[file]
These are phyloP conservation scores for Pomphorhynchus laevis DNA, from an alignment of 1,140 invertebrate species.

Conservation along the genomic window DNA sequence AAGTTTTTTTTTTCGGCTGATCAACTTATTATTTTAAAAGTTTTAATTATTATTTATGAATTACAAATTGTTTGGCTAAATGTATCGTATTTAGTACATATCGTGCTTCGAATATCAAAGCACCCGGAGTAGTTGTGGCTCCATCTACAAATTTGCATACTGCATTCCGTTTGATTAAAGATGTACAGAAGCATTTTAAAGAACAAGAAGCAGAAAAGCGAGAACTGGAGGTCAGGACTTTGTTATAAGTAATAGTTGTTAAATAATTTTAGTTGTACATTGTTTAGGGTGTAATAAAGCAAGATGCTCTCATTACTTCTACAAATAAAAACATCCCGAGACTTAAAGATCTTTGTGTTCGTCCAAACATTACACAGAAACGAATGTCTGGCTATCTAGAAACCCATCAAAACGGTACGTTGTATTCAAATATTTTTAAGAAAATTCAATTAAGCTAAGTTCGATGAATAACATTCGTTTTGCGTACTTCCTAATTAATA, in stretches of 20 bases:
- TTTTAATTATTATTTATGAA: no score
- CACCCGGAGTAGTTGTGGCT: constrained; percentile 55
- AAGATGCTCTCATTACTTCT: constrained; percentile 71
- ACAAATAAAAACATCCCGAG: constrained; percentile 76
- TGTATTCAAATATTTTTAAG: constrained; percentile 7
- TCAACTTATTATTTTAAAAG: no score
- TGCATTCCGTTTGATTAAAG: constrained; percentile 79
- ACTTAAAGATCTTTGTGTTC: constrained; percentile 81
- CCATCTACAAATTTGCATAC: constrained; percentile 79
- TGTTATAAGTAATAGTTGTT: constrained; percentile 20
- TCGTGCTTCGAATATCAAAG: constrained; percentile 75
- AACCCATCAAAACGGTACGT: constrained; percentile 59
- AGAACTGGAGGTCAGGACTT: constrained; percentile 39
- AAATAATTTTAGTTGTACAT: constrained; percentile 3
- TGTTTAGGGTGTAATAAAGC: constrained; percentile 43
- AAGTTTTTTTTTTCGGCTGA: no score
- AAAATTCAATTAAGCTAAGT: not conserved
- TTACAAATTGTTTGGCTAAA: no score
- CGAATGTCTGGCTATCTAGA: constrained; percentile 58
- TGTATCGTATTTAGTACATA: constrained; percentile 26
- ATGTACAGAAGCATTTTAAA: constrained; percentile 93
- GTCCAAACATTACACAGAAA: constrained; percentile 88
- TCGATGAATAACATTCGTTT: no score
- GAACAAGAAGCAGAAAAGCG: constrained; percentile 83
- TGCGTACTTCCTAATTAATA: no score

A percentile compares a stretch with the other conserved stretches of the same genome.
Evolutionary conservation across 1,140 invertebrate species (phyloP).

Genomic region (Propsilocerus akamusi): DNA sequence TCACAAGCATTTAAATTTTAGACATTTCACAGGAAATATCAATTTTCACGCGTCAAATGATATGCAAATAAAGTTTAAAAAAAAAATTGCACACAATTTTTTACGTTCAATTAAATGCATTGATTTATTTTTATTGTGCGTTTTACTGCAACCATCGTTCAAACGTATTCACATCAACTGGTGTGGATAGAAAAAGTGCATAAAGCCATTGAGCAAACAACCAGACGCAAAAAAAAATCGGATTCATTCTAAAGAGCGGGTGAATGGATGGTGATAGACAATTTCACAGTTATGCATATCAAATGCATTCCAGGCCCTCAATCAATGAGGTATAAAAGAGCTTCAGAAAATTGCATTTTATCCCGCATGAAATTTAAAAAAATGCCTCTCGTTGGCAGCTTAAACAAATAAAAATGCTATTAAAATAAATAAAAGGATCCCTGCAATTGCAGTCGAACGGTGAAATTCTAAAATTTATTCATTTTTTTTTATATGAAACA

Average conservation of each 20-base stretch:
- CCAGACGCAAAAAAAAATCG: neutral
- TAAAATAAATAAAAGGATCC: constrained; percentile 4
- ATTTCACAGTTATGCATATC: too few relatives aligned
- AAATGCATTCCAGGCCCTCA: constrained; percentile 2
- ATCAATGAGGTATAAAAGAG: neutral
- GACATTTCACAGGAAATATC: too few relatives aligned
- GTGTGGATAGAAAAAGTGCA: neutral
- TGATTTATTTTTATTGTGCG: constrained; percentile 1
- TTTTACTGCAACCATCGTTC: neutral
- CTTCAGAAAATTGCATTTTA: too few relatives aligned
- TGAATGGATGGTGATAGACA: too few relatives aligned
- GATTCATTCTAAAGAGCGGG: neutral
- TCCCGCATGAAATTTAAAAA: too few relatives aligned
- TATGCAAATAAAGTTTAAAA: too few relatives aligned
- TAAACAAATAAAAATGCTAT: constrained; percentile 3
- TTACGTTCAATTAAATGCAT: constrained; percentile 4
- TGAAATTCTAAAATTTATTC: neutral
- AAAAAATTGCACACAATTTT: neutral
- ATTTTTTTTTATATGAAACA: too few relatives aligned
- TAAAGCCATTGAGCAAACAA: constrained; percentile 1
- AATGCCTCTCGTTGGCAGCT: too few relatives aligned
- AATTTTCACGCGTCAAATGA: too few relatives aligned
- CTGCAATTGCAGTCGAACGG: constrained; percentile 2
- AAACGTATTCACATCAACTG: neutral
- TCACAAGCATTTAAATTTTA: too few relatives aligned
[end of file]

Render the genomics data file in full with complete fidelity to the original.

These are phyloP conservation scores for Pomphorhynchus laevis DNA, from an alignment of 1,140 invertebrate species.

Conservation along the genomic window DNA sequence AAGTTTTTTTTTTCGGCTGATCAACTTATTATTTTAAAAGTTTTAATTATTATTTATGAATTACAAATTGTTTGGCTAAATGTATCGTATTTAGTACATATCGTGCTTCGAATATCAAAGCACCCGGAGTAGTTGTGGCTCCATCTACAAATTTGCATACTGCATTCCGTTTGATTAAAGATGTACAGAAGCATTTTAAAGAACAAGAAGCAGAAAAGCGAGAACTGGAGGTCAGGACTTTGTTATAAGTAATAGTTGTTAAATAATTTTAGTTGTACATTGTTTAGGGTGTAATAAAGCAAGATGCTCTCATTACTTCTACAAATAAAAACATCCCGAGACTTAAAGATCTTTGTGTTCGTCCAAACATTACACAGAAACGAATGTCTGGCTATCTAGAAACCCATCAAAACGGTACGTTGTATTCAAATATTTTTAAGAAAATTCAATTAAGCTAAGTTCGATGAATAACATTCGTTTTGCGTACTTCCTAATTAATA, in stretches of 20 bases:
- TTTTAATTATTATTTATGAA: no score
- CACCCGGAGTAGTTGTGGCT: constrained; percentile 55
- AAGATGCTCTCATTACTTCT: constrained; percentile 71
- ACAAATAAAAACATCCCGAG: constrained; percentile 76
- TGTATTCAAATATTTTTAAG: constrained; percentile 7
- TCAACTTATTATTTTAAAAG: no score
- TGCATTCCGTTTGATTAAAG: constrained; percentile 79
- ACTTAAAGATCTTTGTGTTC: constrained; percentile 81
- CCATCTACAAATTTGCATAC: constrained; percentile 79
- TGTTATAAGTAATAGTTGTT: constrained; percentile 20
- TCGTGCTTCGAATATCAAAG: constrained; percentile 75
- AACCCATCAAAACGGTACGT: constrained; percentile 59
- AGAACTGGAGGTCAGGACTT: constrained; percentile 39
- AAATAATTTTAGTTGTACAT: constrained; percentile 3
- TGTTTAGGGTGTAATAAAGC: constrained; percentile 43
- AAGTTTTTTTTTTCGGCTGA: no score
- AAAATTCAATTAAGCTAAGT: not conserved
- TTACAAATTGTTTGGCTAAA: no score
- CGAATGTCTGGCTATCTAGA: constrained; percentile 58
- TGTATCGTATTTAGTACATA: constrained; percentile 26
- ATGTACAGAAGCATTTTAAA: constrained; percentile 93
- GTCCAAACATTACACAGAAA: constrained; percentile 88
- TCGATGAATAACATTCGTTT: no score
- GAACAAGAAGCAGAAAAGCG: constrained; percentile 83
- TGCGTACTTCCTAATTAATA: no score

A percentile compares a stretch with the other conserved stretches of the same genome.
Evolutionary conservation across 1,140 invertebrate species (phyloP).

Genomic region (Propsilocerus akamusi): DNA sequence TCACAAGCATTTAAATTTTAGACATTTCACAGGAAATATCAATTTTCACGCGTCAAATGATATGCAAATAAAGTTTAAAAAAAAAATTGCACACAATTTTTTACGTTCAATTAAATGCATTGATTTATTTTTATTGTGCGTTTTACTGCAACCATCGTTCAAACGTATTCACATCAACTGGTGTGGATAGAAAAAGTGCATAAAGCCATTGAGCAAACAACCAGACGCAAAAAAAAATCGGATTCATTCTAAAGAGCGGGTGAATGGATGGTGATAGACAATTTCACAGTTATGCATATCAAATGCATTCCAGGCCCTCAATCAATGAGGTATAAAAGAGCTTCAGAAAATTGCATTTTATCCCGCATGAAATTTAAAAAAATGCCTCTCGTTGGCAGCTTAAACAAATAAAAATGCTATTAAAATAAATAAAAGGATCCCTGCAATTGCAGTCGAACGGTGAAATTCTAAAATTTATTCATTTTTTTTTATATGAAACA

Average conservation of each 20-base stretch:
- CCAGACGCAAAAAAAAATCG: neutral
- TAAAATAAATAAAAGGATCC: constrained; percentile 4
- ATTTCACAGTTATGCATATC: too few relatives aligned
- AAATGCATTCCAGGCCCTCA: constrained; percentile 2
- ATCAATGAGGTATAAAAGAG: neutral
- GACATTTCACAGGAAATATC: too few relatives aligned
- GTGTGGATAGAAAAAGTGCA: neutral
- TGATTTATTTTTATTGTGCG: constrained; percentile 1
- TTTTACTGCAACCATCGTTC: neutral
- CTTCAGAAAATTGCATTTTA: too few relatives aligned
- TGAATGGATGGTGATAGACA: too few relatives aligned
- GATTCATTCTAAAGAGCGGG: neutral
- TCCCGCATGAAATTTAAAAA: too few relatives aligned
- TATGCAAATAAAGTTTAAAA: too few relatives aligned
- TAAACAAATAAAAATGCTAT: constrained; percentile 3
- TTACGTTCAATTAAATGCAT: constrained; percentile 4
- TGAAATTCTAAAATTTATTC: neutral
- AAAAAATTGCACACAATTTT: neutral
- ATTTTTTTTTATATGAAACA: too few relatives aligned
- TAAAGCCATTGAGCAAACAA: constrained; percentile 1
- AATGCCTCTCGTTGGCAGCT: too few relatives aligned
- AATTTTCACGCGTCAAATGA: too few relatives aligned
- CTGCAATTGCAGTCGAACGG: constrained; percentile 2
- AAACGTATTCACATCAACTG: neutral
- TCACAAGCATTTAAATTTTA: too few relatives aligned